In a couple of hours the NBA season will start. The first of the three games tonight features the two teams generally considered the favorites in the Eastern Conference, the supercharged Miami Heat, with their trio of superstars, vs. the Boston Celtics, the 2008 champions and last year's league runner-up. The two other games match the two-time champion Los Angeles Lakers against the Houston Rockets, who have Yao Ming returning after a year's absence, and two mystery teams, Portland and Phoenix.
In this year's campaigns there are a number of teams that have big question marks, and a few that are clear favorites. Miami, Boston, and the Lakers are the ones in the latter category. There are so many of the other group that I can't list them all.
In the East, Miami is the team everyone will be watching. League MVP Lebron James and top forward Chris Bosh have joined Dwayne Wade to make a team with instant title credibility and instant detestability, as well. The Celtics--their rivals tonight, and presumably in the Eastern Conference finals--will be trying not to tire out their aging stars, and they have a deeper bench than in their recent successful years. I would urge people not to forget about two other teams who could surprise both in the regular season and in the latter rounds of the playoffs: the Orlando Magic, headed by top center Dwight Howard, and the Chicago Bulls, who added reliable inside threat Carlos Boozer to a potent lineup featurning rising stars Derrick Rose and Joachim Noah.
The East has been thin in recent years; after the top few teams, there were desultory competitions among teams with losing records for the bottom three or four playoff spots, and those teams that made it into the playoffs usually departed quickly and quietly. The path to parity seems long and slow in the NBA, but I see some signs of revival for teams like the New York Knicks, New Jersey Nets, the Philadelphia 76ers and the Washington Wizards, who drafted the top college rookie, point guard John Wall. The Atlanta Hawks have already shown us something which they may be able to build upon.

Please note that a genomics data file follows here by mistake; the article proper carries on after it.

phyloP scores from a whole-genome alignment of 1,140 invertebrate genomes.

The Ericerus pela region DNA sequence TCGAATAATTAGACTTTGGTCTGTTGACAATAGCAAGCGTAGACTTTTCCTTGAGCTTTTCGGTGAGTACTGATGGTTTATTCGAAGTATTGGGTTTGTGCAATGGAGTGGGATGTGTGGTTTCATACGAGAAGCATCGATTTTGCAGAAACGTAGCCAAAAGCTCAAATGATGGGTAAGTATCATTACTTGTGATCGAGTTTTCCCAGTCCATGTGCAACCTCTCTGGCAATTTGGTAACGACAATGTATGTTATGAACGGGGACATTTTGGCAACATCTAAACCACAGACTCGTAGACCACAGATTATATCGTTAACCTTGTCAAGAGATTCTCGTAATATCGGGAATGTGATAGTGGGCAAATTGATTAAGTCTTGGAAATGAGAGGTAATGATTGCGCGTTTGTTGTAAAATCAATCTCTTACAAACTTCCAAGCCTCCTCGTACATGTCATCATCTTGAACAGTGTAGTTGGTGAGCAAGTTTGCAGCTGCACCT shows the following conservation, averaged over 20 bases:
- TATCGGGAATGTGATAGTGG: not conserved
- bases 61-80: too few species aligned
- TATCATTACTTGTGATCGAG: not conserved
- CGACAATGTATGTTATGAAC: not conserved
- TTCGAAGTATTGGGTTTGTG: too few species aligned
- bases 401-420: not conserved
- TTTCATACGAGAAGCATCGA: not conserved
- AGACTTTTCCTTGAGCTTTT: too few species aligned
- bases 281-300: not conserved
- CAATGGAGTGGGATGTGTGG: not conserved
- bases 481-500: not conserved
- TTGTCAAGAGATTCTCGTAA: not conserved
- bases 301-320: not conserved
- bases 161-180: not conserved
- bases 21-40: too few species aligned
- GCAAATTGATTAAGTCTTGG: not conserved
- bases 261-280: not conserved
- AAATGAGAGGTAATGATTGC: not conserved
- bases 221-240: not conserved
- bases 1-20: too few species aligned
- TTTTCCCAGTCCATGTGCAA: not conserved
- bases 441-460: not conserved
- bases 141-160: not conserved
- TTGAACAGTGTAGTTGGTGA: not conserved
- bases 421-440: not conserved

In the Western Conference, there has been much more parity in the regular season; last year's regular-season end had a furious race for playoff positions of strong teams with very similar, winning records. Unfortunately, some of those teams seem to be falling back in quality, and the Lakers stand out quite a bit more. Contenders Denver, Phoenix, and Utah all look weaker, longtime force San Antonio's key players are yet another year older, and potential challenger Portland still seems dogged by frontcourt injuries. The Dallas Mavericks, who beefed up their team for last year's homestretch but fell out to San Antonio in the first round, and the rising Oklahoma City Thunder, who gave the Lakers a first-round scare, look like the likeliest candidates to make the finals against the Lakers.
I'll find myself in the usual position of rooting--probably futilely--for someone to beat the Lakers, and joining the new consensus against the Heat and for the Celtics--or for the Magic.
Dark Clouds Over 2011-2012
NBA Commissioner David Stern put a bit of a damper on the enthusiasm for the new season with his warnings, coming out of meetings with the owners and some preliminary negotiations, that the labor negotiations after the general contract ends after this season could be ugly.
Stern indicated that player salaries needed to be cut by 1/3--some $750 million--or that there would be "contraction"--some unprofitable teams being eliminated. Very ominous words, suggesting that the owners are looking for a fight, and may well be planning a lockout.
Stern's stake in the ground, or line in the sand, is what I used to call a "stake in the air", or "a line in the water". He's trying to set down a negotiating position, but those positions are indefensible. The NBA is a highly successful league with an enviable worldwide following, and a lockout would be like killing the golden-egg-laying goose.
No doubt there need to be improvements to make the weaker teams more financially viable, but I would suggest that the biggest problems the owners have are their propensity to give middle-level players, especially ones with a history of injuries, excessively large long-term contracts, and, secondly, a developmental issue. Too many players with long-term potential are being drafted too young for too much money--these developmental projects are often 3-4 years away from being valuable NBA players, and by that time the drafting team is already losing their rights to keep them (or they've long since traded them away). A key to success would be improving the "minor league" CBA, and figuring out how to better utilize it to bring those 19-year-old 7-footers up to NBA speed.